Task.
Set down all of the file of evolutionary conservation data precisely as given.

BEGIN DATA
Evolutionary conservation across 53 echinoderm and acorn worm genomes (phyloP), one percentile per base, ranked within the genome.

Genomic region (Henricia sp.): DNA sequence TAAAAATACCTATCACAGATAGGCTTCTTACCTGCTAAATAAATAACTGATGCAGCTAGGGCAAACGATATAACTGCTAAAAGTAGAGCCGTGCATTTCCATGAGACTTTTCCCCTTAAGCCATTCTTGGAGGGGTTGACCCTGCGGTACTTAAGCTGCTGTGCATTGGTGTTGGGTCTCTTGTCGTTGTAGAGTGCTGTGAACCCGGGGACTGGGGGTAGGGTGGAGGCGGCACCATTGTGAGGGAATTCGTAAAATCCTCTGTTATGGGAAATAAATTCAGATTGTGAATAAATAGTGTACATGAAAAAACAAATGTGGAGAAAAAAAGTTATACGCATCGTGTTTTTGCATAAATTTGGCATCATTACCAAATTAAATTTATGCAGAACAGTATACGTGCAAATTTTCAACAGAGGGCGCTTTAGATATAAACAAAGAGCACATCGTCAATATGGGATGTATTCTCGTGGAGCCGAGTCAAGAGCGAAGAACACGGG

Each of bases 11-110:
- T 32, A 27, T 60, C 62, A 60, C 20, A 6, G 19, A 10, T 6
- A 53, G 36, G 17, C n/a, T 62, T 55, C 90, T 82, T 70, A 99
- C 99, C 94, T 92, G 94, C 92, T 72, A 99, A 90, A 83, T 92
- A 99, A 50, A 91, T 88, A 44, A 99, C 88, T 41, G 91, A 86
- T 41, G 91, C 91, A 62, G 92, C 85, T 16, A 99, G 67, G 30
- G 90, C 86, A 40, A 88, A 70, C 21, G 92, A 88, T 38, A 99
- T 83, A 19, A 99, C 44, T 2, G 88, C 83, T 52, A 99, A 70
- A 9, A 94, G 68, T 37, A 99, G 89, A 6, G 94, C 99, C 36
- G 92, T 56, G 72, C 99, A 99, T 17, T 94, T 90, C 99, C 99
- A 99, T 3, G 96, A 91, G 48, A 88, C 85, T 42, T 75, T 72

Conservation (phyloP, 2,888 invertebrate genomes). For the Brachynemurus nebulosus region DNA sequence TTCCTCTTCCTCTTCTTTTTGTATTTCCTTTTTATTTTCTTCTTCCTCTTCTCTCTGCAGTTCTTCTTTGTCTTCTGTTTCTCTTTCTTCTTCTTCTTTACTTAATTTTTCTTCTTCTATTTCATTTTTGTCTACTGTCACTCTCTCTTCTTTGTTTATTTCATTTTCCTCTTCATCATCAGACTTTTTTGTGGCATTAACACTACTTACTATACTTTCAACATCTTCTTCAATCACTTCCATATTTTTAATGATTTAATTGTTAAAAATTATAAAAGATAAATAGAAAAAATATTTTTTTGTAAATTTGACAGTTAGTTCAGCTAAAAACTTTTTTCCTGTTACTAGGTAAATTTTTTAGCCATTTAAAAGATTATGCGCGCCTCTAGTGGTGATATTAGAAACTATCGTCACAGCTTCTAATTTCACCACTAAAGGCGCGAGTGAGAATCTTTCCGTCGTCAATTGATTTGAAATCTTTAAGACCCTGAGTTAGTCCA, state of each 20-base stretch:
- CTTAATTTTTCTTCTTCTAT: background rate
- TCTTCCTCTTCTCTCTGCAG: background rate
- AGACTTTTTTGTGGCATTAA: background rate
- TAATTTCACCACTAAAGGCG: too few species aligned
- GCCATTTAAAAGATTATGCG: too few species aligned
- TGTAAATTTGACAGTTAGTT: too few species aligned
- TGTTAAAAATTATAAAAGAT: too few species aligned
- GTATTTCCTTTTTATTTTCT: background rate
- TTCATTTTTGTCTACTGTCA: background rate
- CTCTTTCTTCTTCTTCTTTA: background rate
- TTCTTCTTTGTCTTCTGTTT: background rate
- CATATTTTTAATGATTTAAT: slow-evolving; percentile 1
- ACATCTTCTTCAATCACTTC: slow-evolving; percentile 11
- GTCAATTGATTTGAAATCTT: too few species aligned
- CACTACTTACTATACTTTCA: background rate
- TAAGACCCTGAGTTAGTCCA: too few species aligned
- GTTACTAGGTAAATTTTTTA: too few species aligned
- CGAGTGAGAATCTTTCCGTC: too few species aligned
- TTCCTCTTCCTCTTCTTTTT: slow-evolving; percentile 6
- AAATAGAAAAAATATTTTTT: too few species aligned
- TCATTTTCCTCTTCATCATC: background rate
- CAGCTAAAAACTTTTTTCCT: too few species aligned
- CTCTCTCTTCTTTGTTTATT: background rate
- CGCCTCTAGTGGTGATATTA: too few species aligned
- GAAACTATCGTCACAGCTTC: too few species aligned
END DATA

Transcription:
Evolutionary conservation across 53 echinoderm and acorn worm genomes (phyloP), one percentile per base, ranked within the genome.

Genomic region (Henricia sp.): DNA sequence TAAAAATACCTATCACAGATAGGCTTCTTACCTGCTAAATAAATAACTGATGCAGCTAGGGCAAACGATATAACTGCTAAAAGTAGAGCCGTGCATTTCCATGAGACTTTTCCCCTTAAGCCATTCTTGGAGGGGTTGACCCTGCGGTACTTAAGCTGCTGTGCATTGGTGTTGGGTCTCTTGTCGTTGTAGAGTGCTGTGAACCCGGGGACTGGGGGTAGGGTGGAGGCGGCACCATTGTGAGGGAATTCGTAAAATCCTCTGTTATGGGAAATAAATTCAGATTGTGAATAAATAGTGTACATGAAAAAACAAATGTGGAGAAAAAAAGTTATACGCATCGTGTTTTTGCATAAATTTGGCATCATTACCAAATTAAATTTATGCAGAACAGTATACGTGCAAATTTTCAACAGAGGGCGCTTTAGATATAAACAAAGAGCACATCGTCAATATGGGATGTATTCTCGTGGAGCCGAGTCAAGAGCGAAGAACACGGG

Each of bases 11-110:
- T 32, A 27, T 60, C 62, A 60, C 20, A 6, G 19, A 10, T 6
- A 53, G 36, G 17, C n/a, T 62, T 55, C 90, T 82, T 70, A 99
- C 99, C 94, T 92, G 94, C 92, T 72, A 99, A 90, A 83, T 92
- A 99, A 50, A 91, T 88, A 44, A 99, C 88, T 41, G 91, A 86
- T 41, G 91, C 91, A 62, G 92, C 85, T 16, A 99, G 67, G 30
- G 90, C 86, A 40, A 88, A 70, C 21, G 92, A 88, T 38, A 99
- T 83, A 19, A 99, C 44, T 2, G 88, C 83, T 52, A 99, A 70
- A 9, A 94, G 68, T 37, A 99, G 89, A 6, G 94, C 99, C 36
- G 92, T 56, G 72, C 99, A 99, T 17, T 94, T 90, C 99, C 99
- A 99, T 3, G 96, A 91, G 48, A 88, C 85, T 42, T 75, T 72

Conservation (phyloP, 2,888 invertebrate genomes). For the Brachynemurus nebulosus region DNA sequence TTCCTCTTCCTCTTCTTTTTGTATTTCCTTTTTATTTTCTTCTTCCTCTTCTCTCTGCAGTTCTTCTTTGTCTTCTGTTTCTCTTTCTTCTTCTTCTTTACTTAATTTTTCTTCTTCTATTTCATTTTTGTCTACTGTCACTCTCTCTTCTTTGTTTATTTCATTTTCCTCTTCATCATCAGACTTTTTTGTGGCATTAACACTACTTACTATACTTTCAACATCTTCTTCAATCACTTCCATATTTTTAATGATTTAATTGTTAAAAATTATAAAAGATAAATAGAAAAAATATTTTTTTGTAAATTTGACAGTTAGTTCAGCTAAAAACTTTTTTCCTGTTACTAGGTAAATTTTTTAGCCATTTAAAAGATTATGCGCGCCTCTAGTGGTGATATTAGAAACTATCGTCACAGCTTCTAATTTCACCACTAAAGGCGCGAGTGAGAATCTTTCCGTCGTCAATTGATTTGAAATCTTTAAGACCCTGAGTTAGTCCA, state of each 20-base stretch:
- CTTAATTTTTCTTCTTCTAT: background rate
- TCTTCCTCTTCTCTCTGCAG: background rate
- AGACTTTTTTGTGGCATTAA: background rate
- TAATTTCACCACTAAAGGCG: too few species aligned
- GCCATTTAAAAGATTATGCG: too few species aligned
- TGTAAATTTGACAGTTAGTT: too few species aligned
- TGTTAAAAATTATAAAAGAT: too few species aligned
- GTATTTCCTTTTTATTTTCT: background rate
- TTCATTTTTGTCTACTGTCA: background rate
- CTCTTTCTTCTTCTTCTTTA: background rate
- TTCTTCTTTGTCTTCTGTTT: background rate
- CATATTTTTAATGATTTAAT: slow-evolving; percentile 1
- ACATCTTCTTCAATCACTTC: slow-evolving; percentile 11
- GTCAATTGATTTGAAATCTT: too few species aligned
- CACTACTTACTATACTTTCA: background rate
- TAAGACCCTGAGTTAGTCCA: too few species aligned
- GTTACTAGGTAAATTTTTTA: too few species aligned
- CGAGTGAGAATCTTTCCGTC: too few species aligned
- TTCCTCTTCCTCTTCTTTTT: slow-evolving; percentile 6
- AAATAGAAAAAATATTTTTT: too few species aligned
- TCATTTTCCTCTTCATCATC: background rate
- CAGCTAAAAACTTTTTTCCT: too few species aligned
- CTCTCTCTTCTTTGTTTATT: background rate
- CGCCTCTAGTGGTGATATTA: too few species aligned
- GAAACTATCGTCACAGCTTC: too few species aligned